Between 60-90% of the nation’s energy needs could be met from renewables by 2030 according to the ‘Positive Energy: how renewable electricity can transform the UK by 2030’ report, published today by WWF-UK. This figure is enough to decarbonise the power sector entirely without relying on nuclear power.

The WWF-UK report says the UK is capable of producing up to 90% of energy from solar, wind, tidal and other renewable by 2030.Solar photovoltaics is currently the leading source of renewable energy in the UK, producing 311.166MW of renewable energy since April 2010.

With nearly one quarter of the UK’s ageing power generation capacity due to close overthe coming decade, the report urges “significant investment” in the renewable energy sector.

There is strong evidence that the renewable industry could create many jobs if the UK takes the opportunity to be an early mover in the sector, it notes.

Yet at the same time the report warns against what it calls Government’s “boom and bust” approach that will undermine the UK industries in becoming a renewable leader.

Altogether, WWF-UK has taken six scenarios into consideration for where the UK’s electricity will come from in 2030. The scenarios developed by GL Garrad Hassan (GL GH) all achieve the near decarbonisation of the power sector by 2030 without relying on new nuclear power.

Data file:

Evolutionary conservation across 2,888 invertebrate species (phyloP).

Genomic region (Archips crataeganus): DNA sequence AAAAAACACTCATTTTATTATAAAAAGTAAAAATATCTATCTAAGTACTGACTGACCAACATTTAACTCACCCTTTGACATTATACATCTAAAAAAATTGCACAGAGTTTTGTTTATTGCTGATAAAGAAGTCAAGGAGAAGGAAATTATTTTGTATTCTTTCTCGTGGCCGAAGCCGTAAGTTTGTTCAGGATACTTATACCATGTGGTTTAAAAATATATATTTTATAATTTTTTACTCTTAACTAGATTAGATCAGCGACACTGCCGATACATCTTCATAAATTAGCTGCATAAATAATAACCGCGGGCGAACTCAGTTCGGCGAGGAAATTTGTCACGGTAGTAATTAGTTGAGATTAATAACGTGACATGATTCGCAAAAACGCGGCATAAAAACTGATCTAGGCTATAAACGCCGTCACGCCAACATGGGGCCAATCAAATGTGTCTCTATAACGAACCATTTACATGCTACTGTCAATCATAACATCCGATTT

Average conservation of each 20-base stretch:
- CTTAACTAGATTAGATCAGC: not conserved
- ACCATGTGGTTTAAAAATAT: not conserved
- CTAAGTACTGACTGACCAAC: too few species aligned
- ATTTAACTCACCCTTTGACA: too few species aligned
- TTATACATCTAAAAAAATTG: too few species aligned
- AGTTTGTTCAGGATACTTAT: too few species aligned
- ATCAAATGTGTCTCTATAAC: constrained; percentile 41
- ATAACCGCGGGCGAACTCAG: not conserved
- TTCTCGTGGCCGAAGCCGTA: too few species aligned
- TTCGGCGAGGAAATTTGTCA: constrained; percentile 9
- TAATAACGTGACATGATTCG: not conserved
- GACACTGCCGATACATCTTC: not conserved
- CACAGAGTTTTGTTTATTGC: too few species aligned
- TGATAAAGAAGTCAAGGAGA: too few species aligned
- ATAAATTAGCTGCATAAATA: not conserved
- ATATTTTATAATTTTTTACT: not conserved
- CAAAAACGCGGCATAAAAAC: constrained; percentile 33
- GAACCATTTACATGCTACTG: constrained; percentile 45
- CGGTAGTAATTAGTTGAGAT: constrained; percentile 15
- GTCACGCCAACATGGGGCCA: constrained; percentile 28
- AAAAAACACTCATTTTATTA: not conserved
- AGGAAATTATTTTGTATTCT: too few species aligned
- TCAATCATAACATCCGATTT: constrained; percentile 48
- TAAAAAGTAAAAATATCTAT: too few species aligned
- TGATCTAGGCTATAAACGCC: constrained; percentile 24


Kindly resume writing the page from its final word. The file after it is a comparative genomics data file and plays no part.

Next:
However, in all cases, the scenarios make full provision for ambitious increases in electric vehicles (EVs) and electric heating, to achieve the target.

 Key findings of the report:

  • By 2030, it is perfectly feasible for renewables to meet at least 60% of theUK’s electricity demand
  • It is important to reduce demand for electricity that will substantially reduce the cost of decarbonisation which can be done by offering financial support and incentives to allow demand reduction projects to compete in the market with low-carbon generation
  • Increasing interconnection between UK electricity grid and those in other countries has significant benefits allowing the country to import power when demand is high and export when the supply exceeds the demand
  • The report warns against reliance on gas. “WWF believes there is an inherent risk in building too much new gas plant,” it says adding that once aplant is built, it is in companies’ economic interest to run it as often as possible despiteclimate reasons.  It should only be used infrequently for back up.
  • The government needs to make a greater long-term commitment to renewables. Current assumptions in Government’s Electricity Market Reform consultation indicate that while a 29% renewables share will be achieved by 2020, continued deployment will virtually flatline after that, with only 35% renewables by 2030. This boom and bust approach is bad for business and is likely to undermine UK efforts to become an industrial leader in renewables.

The full report is available below: